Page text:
Approximate time: 25 minutes
- Use IGV to visualize BigWig, BED and data from ENCODE
Qualitative assessment using IGV
Another method for assessing the quality of your alignment is to visualize the alignment using a genome browser. For this workshop we will be using the Integrative Genomics Viewer (IGV) from the Broad Institute. You should already have this downloaded on your laptop. IGV is an interactive tool which allows exploration of large, integrated genomic datasets. It supports a wide variety of data types, including array-based and next-generation sequence data, and genomic annotations, which facilitates invaluable comparisons.
In order to visualize our ChIP-seq enrichment we will first need to move over the bigWig files. We previously used
FileZilla to transfer files from O2 to your laptop and so we will do the same for these files.
NOTE: There is another way to do so using the command line interface. Similar to the
cpcommand to copy there is a command that allows you to securely copy files between computers. The command is called
scpand allows files to be copied to, from, or between different hosts. It uses ssh for data transfer and provides the same authentication and same level of security as ssh. The first argument is the location on the remote server and the second argument is the destination on your local machine.
$ scp firstname.lastname@example.org:/path/to/file_on_O2 Path/to/directory/local_machine
FileZilla and connect to the transfer node on O2. Navigate to the correct directory on the cluster panel and copy over the following files:
You will also want to locate the BED files we generated from the differential enrichment analysis using DiffBind. These files will be in your
chipseq project in your
NOTE: We are copying over only a single sample bigWig from each group. Since we observed that in each case there was a stronger replicate (high read density) that is what we used to make our selection.
- Start IGV.
- Load the Human genome (hg19) into IGV using the dropdown menu at the top left of your screen. Note: there is also an option to “Load Genomes from File…” under the “Genomes” pull-down menu - this is useful when working with non-model organisms.
- Load the 2 bigWig files and 4 BED files using the “Load from File…“ option under the “File” pull-down menu.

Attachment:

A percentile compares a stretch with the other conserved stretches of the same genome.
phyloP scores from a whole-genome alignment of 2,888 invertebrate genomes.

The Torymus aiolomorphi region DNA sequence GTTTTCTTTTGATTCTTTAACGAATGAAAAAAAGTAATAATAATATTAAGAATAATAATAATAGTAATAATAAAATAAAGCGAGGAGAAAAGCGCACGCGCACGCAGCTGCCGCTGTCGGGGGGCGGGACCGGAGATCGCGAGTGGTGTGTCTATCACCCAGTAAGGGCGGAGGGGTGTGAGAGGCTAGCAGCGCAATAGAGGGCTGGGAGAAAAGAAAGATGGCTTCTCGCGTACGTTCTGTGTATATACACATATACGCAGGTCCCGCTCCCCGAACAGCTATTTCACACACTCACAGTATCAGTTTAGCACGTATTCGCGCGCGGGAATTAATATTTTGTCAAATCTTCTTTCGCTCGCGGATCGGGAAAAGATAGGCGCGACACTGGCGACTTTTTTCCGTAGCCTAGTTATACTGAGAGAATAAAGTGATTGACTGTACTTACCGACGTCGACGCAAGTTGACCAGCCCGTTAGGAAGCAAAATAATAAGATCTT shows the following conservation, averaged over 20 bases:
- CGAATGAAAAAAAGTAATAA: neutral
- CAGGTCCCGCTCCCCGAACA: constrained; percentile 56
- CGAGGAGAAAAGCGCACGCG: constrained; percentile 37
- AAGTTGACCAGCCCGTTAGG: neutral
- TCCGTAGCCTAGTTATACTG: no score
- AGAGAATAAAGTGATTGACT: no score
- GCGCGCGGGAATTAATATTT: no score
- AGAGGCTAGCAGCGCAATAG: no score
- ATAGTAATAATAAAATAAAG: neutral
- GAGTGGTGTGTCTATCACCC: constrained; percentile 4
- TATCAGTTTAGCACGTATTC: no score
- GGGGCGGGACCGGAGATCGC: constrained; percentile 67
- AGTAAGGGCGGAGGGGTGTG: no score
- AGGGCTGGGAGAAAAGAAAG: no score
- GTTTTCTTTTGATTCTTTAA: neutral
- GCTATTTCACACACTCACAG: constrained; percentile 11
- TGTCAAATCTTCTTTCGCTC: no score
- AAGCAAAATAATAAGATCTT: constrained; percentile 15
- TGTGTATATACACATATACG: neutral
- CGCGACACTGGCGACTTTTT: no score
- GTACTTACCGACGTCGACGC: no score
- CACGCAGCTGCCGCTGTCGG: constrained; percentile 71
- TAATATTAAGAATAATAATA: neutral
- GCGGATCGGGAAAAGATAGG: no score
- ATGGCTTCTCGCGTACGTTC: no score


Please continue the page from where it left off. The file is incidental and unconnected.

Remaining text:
Your IGV interface should now look something like the screenshot below. By default, you will be in a zoomed out view. You will notice that for both bigWig tracks there appears to be a dense blue chunk at the beginning of chromosome 12, which makes sense considering the subsetted toy dataset we are working with. Use the pulldown menu to zoom into chromosome 12.
Before we start looking at specific genes you will want to Autoscale each track.
- Right click on the left-hand side panel. You should see many options available to you. If “Autoscale” is not checked go ahead and do this. You can do the same for both bigWig tracks.
The interaction between Pou5f1, and Nanog is supported by immunoprecipitation, functional analysis, and co-localization of binding sites, and so it is not surprising that they share the same target genes. While the 2 BED files output by
DiffBind contain peaks that are non-overlapping, the narrowPeak files output by macs2 (raw peaks) along with the bigWig display will display the areas where both proteins bind.
- For example take a look at Sox5 (use the search box to zoom into the gene). How many peaks are associated with this gene for Nanog? For Pou5f1?
- How convincing is the difference in enrichment?
For the Erc1 gene, there is only one peak associated with this gene. Which factor binds here? Is the differential enrichment obvious?
- Finally, we are going to visually compare our data to the output from the full dataset from ENCODE, by loading that data from the IGV server using the “Load from ENCODE (2012)…“ option under the “File” pull-down menu
This lesson has been developed by members of the teaching team at the Harvard Chan Bioinformatics Core (HBC). These are open access materials distributed under the terms of the Creative Commons Attribution license (CC BY 4.0), which permits unrestricted use, distribution, and reproduction in any medium, provided the original author and source are credited.